Bracket Racket X: Looking for locals, plus a South Region preview

This has been a winter of discontent like none other, with schools inside the Capital Beltway drawing the big donut in the Men’s NCAA Tournament draw for the second time since 1978.

And this winter — I’ve been everywhere man, from Annapolis to Foggy Bottom to Fairfax, from Xfinity, to Capital One Arena, to Burr Gymnasium. And in response to the unforgiving season, one looks to extend the “regional net” as wide as possible.



Blacksburg may be four-and-a-half hours away from D.C., but there are enough alumni in Northern Virginia to make Virginia Tech a “local school.” Richmond is less than two hours from Washington (on a good day for Interstate 95) so the Spiders fall under the local umbrella as well.

Then things begin to get tricky. The University of Delaware’s campus is within two hours of the District, so the Blue Hens get our local eye (at least this year). I had a chance to see head coach Martin Ingelsby’s team put on a defensive tour de force during the CAA Tournament, holding three straight opponents to under 60 points en route to their first NCAA Tournament bid since 2014.

Their reward? A trip to Pittsburgh (easy drive) to face No. 2 seed Villanova (not-so-easy draw) in the first round. The Wildcats are accustomed to defensive duels after allowing the fewest points in the Big East, and they surrendered just 48 points in the Big East Tournament championship game. They also have graduate guard Collin Gillespie, who took Most Outstanding Player of the tournament after netting 17 points with seven rebounds and five assists in the final against Creighton and played 16 minutes in the Wildcats 2018 National Championship game victory over Michigan.

Farmville, Virginia, is a little over three hours from D.C. and for the longest time, the school there — Longwood University — was a million miles away from making the NCAA Tournament. The Lancers once specialized in “buy games” but this winter earned their first-ever trip to the Big Dance by taking the Big South Tournament last weekend. And while their success is a great story, so is the background of head coach Griff Aldrich. Before coaching the Lancers, he was on Ryan Odom’s staff at UMBC. Before that he was a partner in a law firm and the CFO of a private equity firm, but Aldrich stayed connected to the game during that 16-year stretch by founding an inner-city youth basketball program in Houston.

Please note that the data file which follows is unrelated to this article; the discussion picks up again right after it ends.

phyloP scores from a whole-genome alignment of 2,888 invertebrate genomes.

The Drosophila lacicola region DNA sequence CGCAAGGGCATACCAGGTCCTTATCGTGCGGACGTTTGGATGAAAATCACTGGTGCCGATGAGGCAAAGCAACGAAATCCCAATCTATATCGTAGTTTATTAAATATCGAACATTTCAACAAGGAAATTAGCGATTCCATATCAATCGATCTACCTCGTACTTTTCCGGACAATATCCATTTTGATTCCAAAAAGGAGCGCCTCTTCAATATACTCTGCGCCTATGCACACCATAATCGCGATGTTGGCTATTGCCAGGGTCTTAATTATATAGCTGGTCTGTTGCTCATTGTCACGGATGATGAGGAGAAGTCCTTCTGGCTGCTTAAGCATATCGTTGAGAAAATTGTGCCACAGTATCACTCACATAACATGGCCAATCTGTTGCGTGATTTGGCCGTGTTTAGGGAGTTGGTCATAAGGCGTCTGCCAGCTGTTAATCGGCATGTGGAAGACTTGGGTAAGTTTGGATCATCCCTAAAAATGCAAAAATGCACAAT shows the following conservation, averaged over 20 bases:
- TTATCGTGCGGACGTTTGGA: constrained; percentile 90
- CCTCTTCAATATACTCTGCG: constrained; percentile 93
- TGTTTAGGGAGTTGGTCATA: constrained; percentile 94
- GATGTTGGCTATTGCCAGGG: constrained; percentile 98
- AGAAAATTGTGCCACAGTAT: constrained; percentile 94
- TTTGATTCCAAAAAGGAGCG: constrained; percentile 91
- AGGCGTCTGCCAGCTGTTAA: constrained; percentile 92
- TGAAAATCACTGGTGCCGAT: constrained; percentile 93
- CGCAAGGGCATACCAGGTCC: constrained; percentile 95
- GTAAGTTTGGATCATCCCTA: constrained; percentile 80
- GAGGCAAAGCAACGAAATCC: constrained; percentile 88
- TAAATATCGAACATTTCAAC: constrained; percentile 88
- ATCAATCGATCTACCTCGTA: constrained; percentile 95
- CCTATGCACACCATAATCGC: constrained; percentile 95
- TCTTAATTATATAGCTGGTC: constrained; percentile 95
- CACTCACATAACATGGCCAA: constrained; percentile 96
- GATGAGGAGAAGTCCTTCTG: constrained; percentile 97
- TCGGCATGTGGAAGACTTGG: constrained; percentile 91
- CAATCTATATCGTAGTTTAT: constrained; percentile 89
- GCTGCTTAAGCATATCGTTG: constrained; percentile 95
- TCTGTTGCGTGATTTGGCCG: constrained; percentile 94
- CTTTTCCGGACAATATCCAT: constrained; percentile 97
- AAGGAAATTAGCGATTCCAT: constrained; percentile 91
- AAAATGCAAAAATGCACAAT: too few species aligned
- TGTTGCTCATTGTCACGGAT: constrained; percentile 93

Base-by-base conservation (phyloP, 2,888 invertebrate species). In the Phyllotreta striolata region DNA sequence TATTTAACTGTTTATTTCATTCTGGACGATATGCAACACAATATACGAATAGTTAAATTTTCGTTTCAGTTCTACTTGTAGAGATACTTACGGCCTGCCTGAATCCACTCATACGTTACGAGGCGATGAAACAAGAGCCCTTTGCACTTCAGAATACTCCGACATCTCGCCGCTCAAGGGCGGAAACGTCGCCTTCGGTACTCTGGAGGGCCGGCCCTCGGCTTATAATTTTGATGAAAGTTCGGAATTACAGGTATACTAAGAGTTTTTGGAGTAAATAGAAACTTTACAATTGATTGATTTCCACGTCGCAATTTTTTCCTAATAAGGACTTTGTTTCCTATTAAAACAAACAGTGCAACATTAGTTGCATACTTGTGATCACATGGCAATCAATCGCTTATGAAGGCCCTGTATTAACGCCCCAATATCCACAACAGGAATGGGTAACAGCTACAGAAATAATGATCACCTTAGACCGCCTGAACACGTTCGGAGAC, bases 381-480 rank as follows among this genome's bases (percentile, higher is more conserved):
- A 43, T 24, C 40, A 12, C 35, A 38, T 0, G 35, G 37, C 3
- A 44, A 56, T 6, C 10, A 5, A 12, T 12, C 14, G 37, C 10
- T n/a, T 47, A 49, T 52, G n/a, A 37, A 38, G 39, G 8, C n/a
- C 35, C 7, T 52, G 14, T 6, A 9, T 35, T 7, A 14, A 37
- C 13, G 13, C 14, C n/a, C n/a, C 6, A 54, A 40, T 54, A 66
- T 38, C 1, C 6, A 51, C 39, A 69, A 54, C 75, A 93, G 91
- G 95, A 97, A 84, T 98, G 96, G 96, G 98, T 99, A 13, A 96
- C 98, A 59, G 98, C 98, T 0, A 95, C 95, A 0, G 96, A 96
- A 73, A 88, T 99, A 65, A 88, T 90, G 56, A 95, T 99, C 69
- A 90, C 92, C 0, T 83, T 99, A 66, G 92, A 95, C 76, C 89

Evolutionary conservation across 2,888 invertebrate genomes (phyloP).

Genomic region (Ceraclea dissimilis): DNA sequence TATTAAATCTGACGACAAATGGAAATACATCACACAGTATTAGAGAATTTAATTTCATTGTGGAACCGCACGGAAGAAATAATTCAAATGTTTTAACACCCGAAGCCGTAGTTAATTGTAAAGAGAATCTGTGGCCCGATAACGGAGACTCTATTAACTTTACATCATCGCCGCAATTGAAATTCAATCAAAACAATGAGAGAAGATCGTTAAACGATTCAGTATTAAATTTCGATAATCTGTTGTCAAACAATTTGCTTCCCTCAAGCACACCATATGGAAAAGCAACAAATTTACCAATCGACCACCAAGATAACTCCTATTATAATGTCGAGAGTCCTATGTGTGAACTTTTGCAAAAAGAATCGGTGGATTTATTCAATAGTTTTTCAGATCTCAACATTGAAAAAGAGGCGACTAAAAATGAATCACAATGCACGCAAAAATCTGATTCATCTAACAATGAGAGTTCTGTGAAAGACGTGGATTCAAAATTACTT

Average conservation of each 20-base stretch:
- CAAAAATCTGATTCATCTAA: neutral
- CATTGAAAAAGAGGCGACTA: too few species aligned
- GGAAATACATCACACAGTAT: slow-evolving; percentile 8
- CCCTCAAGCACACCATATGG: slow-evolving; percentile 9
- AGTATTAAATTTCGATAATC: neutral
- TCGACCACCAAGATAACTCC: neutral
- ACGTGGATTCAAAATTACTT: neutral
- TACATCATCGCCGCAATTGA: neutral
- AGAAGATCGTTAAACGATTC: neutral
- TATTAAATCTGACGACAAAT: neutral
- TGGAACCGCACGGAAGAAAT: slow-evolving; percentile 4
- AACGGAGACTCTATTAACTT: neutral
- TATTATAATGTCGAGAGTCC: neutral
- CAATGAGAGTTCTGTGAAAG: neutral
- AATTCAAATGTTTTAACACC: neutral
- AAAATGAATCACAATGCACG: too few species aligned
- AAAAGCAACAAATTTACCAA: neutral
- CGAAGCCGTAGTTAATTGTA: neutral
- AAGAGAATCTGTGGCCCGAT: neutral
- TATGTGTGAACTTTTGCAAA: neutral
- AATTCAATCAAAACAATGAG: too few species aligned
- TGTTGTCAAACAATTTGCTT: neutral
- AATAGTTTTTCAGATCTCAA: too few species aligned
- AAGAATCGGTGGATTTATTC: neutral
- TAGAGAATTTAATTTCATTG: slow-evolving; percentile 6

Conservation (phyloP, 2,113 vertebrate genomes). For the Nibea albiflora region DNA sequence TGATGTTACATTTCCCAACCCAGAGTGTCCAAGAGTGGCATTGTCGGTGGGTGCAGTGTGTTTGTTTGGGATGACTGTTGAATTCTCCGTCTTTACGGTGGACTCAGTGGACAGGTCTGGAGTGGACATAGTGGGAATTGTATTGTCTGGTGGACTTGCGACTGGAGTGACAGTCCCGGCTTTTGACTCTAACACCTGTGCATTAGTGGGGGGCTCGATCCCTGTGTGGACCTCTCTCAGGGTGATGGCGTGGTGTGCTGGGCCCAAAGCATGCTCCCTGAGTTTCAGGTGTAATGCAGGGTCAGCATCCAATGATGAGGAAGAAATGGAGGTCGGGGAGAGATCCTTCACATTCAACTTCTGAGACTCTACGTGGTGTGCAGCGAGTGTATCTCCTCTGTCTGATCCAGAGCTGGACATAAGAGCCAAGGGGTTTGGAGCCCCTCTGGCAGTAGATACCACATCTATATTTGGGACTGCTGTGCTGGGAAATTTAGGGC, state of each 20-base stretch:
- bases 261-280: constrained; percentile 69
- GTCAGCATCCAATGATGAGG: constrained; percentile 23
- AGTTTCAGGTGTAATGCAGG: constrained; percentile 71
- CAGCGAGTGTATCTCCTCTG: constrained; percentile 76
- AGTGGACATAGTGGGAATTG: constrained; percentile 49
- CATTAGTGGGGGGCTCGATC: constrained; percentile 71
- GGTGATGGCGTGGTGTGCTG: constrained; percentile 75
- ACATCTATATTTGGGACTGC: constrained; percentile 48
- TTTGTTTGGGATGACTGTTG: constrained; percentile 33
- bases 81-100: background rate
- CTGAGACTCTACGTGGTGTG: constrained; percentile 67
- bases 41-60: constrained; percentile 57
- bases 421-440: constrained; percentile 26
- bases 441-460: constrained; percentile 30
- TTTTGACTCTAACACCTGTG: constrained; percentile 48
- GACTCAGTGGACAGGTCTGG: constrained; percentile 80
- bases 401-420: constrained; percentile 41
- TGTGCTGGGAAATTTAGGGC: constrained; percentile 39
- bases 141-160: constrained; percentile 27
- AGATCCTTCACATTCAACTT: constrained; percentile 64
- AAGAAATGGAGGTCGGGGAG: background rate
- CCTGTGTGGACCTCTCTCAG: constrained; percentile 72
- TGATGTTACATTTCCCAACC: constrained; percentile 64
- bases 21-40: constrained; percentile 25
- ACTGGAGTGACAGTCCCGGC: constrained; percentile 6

Two wins can send Aldrich and his team to the Lone Star State and the Sweet 16 in San Antonio, but to get there they first have to topple No. 3 seed Tennessee. The SEC Tournament champs have won 15 of 17 games over the last two months. They play Thursday in Indianapolis.

The South Region begins with Pac-12 regular season and tournament winner Arizona (31-3) in Tommy Lloyd’s first season on the sidelines. Wouldn’t it be something if the Wildcats reached the Final Four during the first season without Sean Miller (three Elite Eight defeats plus two more in the Sweet 16, not to mention a first-round loss in 2016 where Miller sweated profusely through his shirt)? Three of the nine Big Ten schools find homes in this bracket after Illinois, Ohio State and Michigan each lost its first conference tournament game. The Wolverines’ inclusion was the biggest head-scratcher for me, as the Preseason Top Ten team went 1-7 against ranked foes this winter and lost to last place Minnesota (4-16 in league play) in Ann Arbor.

Bold: Chattanooga boasts Dennis Haskins (Mr. Belding on “Saved by the Bell”) as one of its alumni. They were saved by David Jean-Baptiste’s 3-pointer with two seconds left in overtime to win the Southern Conference Tournament. The Mocs have the kind of guard who score to the max in Malachi Smith (12 points and eight rebounds in the final) while also having a post player in six-foot-nine Kansas transfer Silvio De Sousa (11 points and 7 rebounds per game) who won’t be screeching in the presence of Illinois All-American Kofi Cockburn. The Fighting Illini were upset last year in the second round and still have their Big Ten Tournament quarterfinal flameout where they shot 0 of 3 with four turnovers over the last five minutes.

Fold: Houston made the Final Four last year and climbed to as high as No. 6 this January, but the Cougars failed to beat a ranked foe this winter (their only game against a Top 25 team was their loss to No. 9 Alabama Dec. 11). And this year’s nucleus looks little like the one that reached the national semifinals: of their top seven scorers two went to the NBA, two transferred, and one graduated. The other two (Marcus Sasser and Tramon Mark) suffered season-ending injuries in December. UAB has guard Jordan Walker (20 points and 5 assists per game while shooting 41% from 3-point land).

Gold: Tennessee as mentioned is 15-2 over the last two months and probably deserved a No. 2 seed over Villanova and/or Duke. The Volunteers held their foes in the SEC Tournament to 57 points per game and led the conference in three-point shooting during the regular season. They also draw a Longwood team reaching the NCAA Tournament for the first time in school history and the number one seed in the bracket is being led by a first-year coach. Tennessee has never reached the Final Four in program history. Until this month.

Dave Preston

Dave has been in the D.C. area for 10 years and in addition to working at WTOP since 2002 has also been on the air at Westwood One/CBS Radio as well as Red Zebra Broadcasting (Redskins Network).

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